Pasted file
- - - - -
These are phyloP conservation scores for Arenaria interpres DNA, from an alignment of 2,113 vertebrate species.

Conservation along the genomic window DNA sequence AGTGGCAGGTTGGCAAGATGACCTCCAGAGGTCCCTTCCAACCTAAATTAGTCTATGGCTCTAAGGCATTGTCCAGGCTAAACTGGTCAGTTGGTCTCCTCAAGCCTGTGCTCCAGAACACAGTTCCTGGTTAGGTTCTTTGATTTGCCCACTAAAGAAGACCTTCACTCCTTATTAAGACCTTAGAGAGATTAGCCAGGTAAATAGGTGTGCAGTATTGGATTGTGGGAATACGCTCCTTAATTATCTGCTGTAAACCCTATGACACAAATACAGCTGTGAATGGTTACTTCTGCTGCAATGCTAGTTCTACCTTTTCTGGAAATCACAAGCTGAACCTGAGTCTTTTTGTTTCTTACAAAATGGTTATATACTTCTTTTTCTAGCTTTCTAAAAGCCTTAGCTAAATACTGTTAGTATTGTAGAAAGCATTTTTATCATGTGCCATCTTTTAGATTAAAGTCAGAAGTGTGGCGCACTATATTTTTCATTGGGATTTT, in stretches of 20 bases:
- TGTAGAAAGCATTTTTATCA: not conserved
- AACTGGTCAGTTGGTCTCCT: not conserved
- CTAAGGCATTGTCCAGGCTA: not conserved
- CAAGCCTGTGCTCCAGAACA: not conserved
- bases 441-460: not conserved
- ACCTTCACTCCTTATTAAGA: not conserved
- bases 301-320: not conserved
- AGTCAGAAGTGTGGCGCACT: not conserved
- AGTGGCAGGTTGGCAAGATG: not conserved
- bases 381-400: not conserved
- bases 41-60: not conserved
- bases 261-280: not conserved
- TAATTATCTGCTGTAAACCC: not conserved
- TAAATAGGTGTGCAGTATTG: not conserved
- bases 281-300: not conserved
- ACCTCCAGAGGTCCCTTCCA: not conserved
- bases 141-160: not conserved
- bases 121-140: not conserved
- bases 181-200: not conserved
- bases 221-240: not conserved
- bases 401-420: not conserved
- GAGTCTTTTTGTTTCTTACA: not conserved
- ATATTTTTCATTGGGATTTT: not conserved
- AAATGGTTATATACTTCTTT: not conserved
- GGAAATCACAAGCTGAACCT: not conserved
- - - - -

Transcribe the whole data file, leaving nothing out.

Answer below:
These are phyloP conservation scores for Arenaria interpres DNA, from an alignment of 2,113 vertebrate species.

Conservation along the genomic window DNA sequence AGTGGCAGGTTGGCAAGATGACCTCCAGAGGTCCCTTCCAACCTAAATTAGTCTATGGCTCTAAGGCATTGTCCAGGCTAAACTGGTCAGTTGGTCTCCTCAAGCCTGTGCTCCAGAACACAGTTCCTGGTTAGGTTCTTTGATTTGCCCACTAAAGAAGACCTTCACTCCTTATTAAGACCTTAGAGAGATTAGCCAGGTAAATAGGTGTGCAGTATTGGATTGTGGGAATACGCTCCTTAATTATCTGCTGTAAACCCTATGACACAAATACAGCTGTGAATGGTTACTTCTGCTGCAATGCTAGTTCTACCTTTTCTGGAAATCACAAGCTGAACCTGAGTCTTTTTGTTTCTTACAAAATGGTTATATACTTCTTTTTCTAGCTTTCTAAAAGCCTTAGCTAAATACTGTTAGTATTGTAGAAAGCATTTTTATCATGTGCCATCTTTTAGATTAAAGTCAGAAGTGTGGCGCACTATATTTTTCATTGGGATTTT, in stretches of 20 bases:
- TGTAGAAAGCATTTTTATCA: not conserved
- AACTGGTCAGTTGGTCTCCT: not conserved
- CTAAGGCATTGTCCAGGCTA: not conserved
- CAAGCCTGTGCTCCAGAACA: not conserved
- bases 441-460: not conserved
- ACCTTCACTCCTTATTAAGA: not conserved
- bases 301-320: not conserved
- AGTCAGAAGTGTGGCGCACT: not conserved
- AGTGGCAGGTTGGCAAGATG: not conserved
- bases 381-400: not conserved
- bases 41-60: not conserved
- bases 261-280: not conserved
- TAATTATCTGCTGTAAACCC: not conserved
- TAAATAGGTGTGCAGTATTG: not conserved
- bases 281-300: not conserved
- ACCTCCAGAGGTCCCTTCCA: not conserved
- bases 141-160: not conserved
- bases 121-140: not conserved
- bases 181-200: not conserved
- bases 221-240: not conserved
- bases 401-420: not conserved
- GAGTCTTTTTGTTTCTTACA: not conserved
- ATATTTTTCATTGGGATTTT: not conserved
- AAATGGTTATATACTTCTTT: not conserved
- GGAAATCACAAGCTGAACCT: not conserved